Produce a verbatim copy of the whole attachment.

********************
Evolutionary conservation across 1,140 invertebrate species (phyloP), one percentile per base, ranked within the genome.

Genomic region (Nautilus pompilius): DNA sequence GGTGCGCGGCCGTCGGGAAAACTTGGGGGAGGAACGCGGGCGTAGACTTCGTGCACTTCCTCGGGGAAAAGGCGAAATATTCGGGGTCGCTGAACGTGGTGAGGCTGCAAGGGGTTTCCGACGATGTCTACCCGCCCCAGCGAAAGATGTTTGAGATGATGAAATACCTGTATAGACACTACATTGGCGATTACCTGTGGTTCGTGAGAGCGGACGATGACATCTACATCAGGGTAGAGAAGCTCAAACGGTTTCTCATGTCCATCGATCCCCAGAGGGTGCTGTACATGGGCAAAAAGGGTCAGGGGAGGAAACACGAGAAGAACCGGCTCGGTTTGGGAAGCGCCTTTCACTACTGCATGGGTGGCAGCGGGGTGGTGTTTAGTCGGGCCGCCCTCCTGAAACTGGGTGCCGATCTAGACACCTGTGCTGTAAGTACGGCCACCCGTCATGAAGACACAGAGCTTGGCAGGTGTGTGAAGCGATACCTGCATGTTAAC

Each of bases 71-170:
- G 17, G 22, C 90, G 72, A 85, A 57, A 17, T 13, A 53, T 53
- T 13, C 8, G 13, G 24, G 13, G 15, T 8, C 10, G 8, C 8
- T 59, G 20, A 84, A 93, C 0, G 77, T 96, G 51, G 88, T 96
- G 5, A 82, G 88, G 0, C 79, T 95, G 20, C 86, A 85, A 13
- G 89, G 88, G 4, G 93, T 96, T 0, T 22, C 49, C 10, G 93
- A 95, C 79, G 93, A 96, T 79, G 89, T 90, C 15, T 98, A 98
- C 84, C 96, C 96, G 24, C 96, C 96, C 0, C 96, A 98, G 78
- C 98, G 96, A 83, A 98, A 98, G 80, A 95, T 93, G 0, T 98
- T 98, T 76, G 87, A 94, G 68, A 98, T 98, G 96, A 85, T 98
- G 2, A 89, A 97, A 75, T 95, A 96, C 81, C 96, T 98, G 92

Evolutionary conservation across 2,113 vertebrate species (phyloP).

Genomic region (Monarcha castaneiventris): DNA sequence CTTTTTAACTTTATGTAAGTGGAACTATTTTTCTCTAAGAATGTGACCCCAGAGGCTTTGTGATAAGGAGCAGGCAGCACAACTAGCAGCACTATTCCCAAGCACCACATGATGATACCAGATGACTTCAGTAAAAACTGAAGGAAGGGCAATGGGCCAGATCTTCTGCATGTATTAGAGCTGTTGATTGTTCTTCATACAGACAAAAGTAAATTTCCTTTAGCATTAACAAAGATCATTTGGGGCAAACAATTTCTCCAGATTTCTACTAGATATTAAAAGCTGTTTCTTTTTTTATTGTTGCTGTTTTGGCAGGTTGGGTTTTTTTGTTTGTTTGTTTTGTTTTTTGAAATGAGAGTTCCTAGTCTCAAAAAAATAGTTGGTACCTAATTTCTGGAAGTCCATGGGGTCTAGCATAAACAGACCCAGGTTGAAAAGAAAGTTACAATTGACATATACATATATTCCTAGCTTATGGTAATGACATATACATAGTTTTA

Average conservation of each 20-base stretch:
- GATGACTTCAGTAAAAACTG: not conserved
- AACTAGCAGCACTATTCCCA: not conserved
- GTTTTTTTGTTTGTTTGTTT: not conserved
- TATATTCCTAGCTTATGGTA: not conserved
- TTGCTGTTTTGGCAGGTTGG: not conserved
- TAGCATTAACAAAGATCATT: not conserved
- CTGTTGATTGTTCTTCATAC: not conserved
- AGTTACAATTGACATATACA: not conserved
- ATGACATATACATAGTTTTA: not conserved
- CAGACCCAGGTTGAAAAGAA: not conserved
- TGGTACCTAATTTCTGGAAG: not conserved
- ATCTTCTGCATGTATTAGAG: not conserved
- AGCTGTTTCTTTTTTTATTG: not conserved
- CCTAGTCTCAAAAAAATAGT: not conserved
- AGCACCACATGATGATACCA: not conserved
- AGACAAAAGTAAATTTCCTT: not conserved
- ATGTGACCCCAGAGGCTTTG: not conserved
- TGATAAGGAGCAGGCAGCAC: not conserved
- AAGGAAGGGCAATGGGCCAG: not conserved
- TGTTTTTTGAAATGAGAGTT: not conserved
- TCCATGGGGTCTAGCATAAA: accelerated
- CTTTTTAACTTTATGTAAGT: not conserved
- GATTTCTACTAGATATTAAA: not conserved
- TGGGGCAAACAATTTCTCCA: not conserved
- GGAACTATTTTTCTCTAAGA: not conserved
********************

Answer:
Evolutionary conservation across 1,140 invertebrate species (phyloP), one percentile per base, ranked within the genome.

Genomic region (Nautilus pompilius): DNA sequence GGTGCGCGGCCGTCGGGAAAACTTGGGGGAGGAACGCGGGCGTAGACTTCGTGCACTTCCTCGGGGAAAAGGCGAAATATTCGGGGTCGCTGAACGTGGTGAGGCTGCAAGGGGTTTCCGACGATGTCTACCCGCCCCAGCGAAAGATGTTTGAGATGATGAAATACCTGTATAGACACTACATTGGCGATTACCTGTGGTTCGTGAGAGCGGACGATGACATCTACATCAGGGTAGAGAAGCTCAAACGGTTTCTCATGTCCATCGATCCCCAGAGGGTGCTGTACATGGGCAAAAAGGGTCAGGGGAGGAAACACGAGAAGAACCGGCTCGGTTTGGGAAGCGCCTTTCACTACTGCATGGGTGGCAGCGGGGTGGTGTTTAGTCGGGCCGCCCTCCTGAAACTGGGTGCCGATCTAGACACCTGTGCTGTAAGTACGGCCACCCGTCATGAAGACACAGAGCTTGGCAGGTGTGTGAAGCGATACCTGCATGTTAAC

Each of bases 71-170:
- G 17, G 22, C 90, G 72, A 85, A 57, A 17, T 13, A 53, T 53
- T 13, C 8, G 13, G 24, G 13, G 15, T 8, C 10, G 8, C 8
- T 59, G 20, A 84, A 93, C 0, G 77, T 96, G 51, G 88, T 96
- G 5, A 82, G 88, G 0, C 79, T 95, G 20, C 86, A 85, A 13
- G 89, G 88, G 4, G 93, T 96, T 0, T 22, C 49, C 10, G 93
- A 95, C 79, G 93, A 96, T 79, G 89, T 90, C 15, T 98, A 98
- C 84, C 96, C 96, G 24, C 96, C 96, C 0, C 96, A 98, G 78
- C 98, G 96, A 83, A 98, A 98, G 80, A 95, T 93, G 0, T 98
- T 98, T 76, G 87, A 94, G 68, A 98, T 98, G 96, A 85, T 98
- G 2, A 89, A 97, A 75, T 95, A 96, C 81, C 96, T 98, G 92

Evolutionary conservation across 2,113 vertebrate species (phyloP).

Genomic region (Monarcha castaneiventris): DNA sequence CTTTTTAACTTTATGTAAGTGGAACTATTTTTCTCTAAGAATGTGACCCCAGAGGCTTTGTGATAAGGAGCAGGCAGCACAACTAGCAGCACTATTCCCAAGCACCACATGATGATACCAGATGACTTCAGTAAAAACTGAAGGAAGGGCAATGGGCCAGATCTTCTGCATGTATTAGAGCTGTTGATTGTTCTTCATACAGACAAAAGTAAATTTCCTTTAGCATTAACAAAGATCATTTGGGGCAAACAATTTCTCCAGATTTCTACTAGATATTAAAAGCTGTTTCTTTTTTTATTGTTGCTGTTTTGGCAGGTTGGGTTTTTTTGTTTGTTTGTTTTGTTTTTTGAAATGAGAGTTCCTAGTCTCAAAAAAATAGTTGGTACCTAATTTCTGGAAGTCCATGGGGTCTAGCATAAACAGACCCAGGTTGAAAAGAAAGTTACAATTGACATATACATATATTCCTAGCTTATGGTAATGACATATACATAGTTTTA

Average conservation of each 20-base stretch:
- GATGACTTCAGTAAAAACTG: not conserved
- AACTAGCAGCACTATTCCCA: not conserved
- GTTTTTTTGTTTGTTTGTTT: not conserved
- TATATTCCTAGCTTATGGTA: not conserved
- TTGCTGTTTTGGCAGGTTGG: not conserved
- TAGCATTAACAAAGATCATT: not conserved
- CTGTTGATTGTTCTTCATAC: not conserved
- AGTTACAATTGACATATACA: not conserved
- ATGACATATACATAGTTTTA: not conserved
- CAGACCCAGGTTGAAAAGAA: not conserved
- TGGTACCTAATTTCTGGAAG: not conserved
- ATCTTCTGCATGTATTAGAG: not conserved
- AGCTGTTTCTTTTTTTATTG: not conserved
- CCTAGTCTCAAAAAAATAGT: not conserved
- AGCACCACATGATGATACCA: not conserved
- AGACAAAAGTAAATTTCCTT: not conserved
- ATGTGACCCCAGAGGCTTTG: not conserved
- TGATAAGGAGCAGGCAGCAC: not conserved
- AAGGAAGGGCAATGGGCCAG: not conserved
- TGTTTTTTGAAATGAGAGTT: not conserved
- TCCATGGGGTCTAGCATAAA: accelerated
- CTTTTTAACTTTATGTAAGT: not conserved
- GATTTCTACTAGATATTAAA: not conserved
- TGGGGCAAACAATTTCTCCA: not conserved
- GGAACTATTTTTCTCTAAGA: not conserved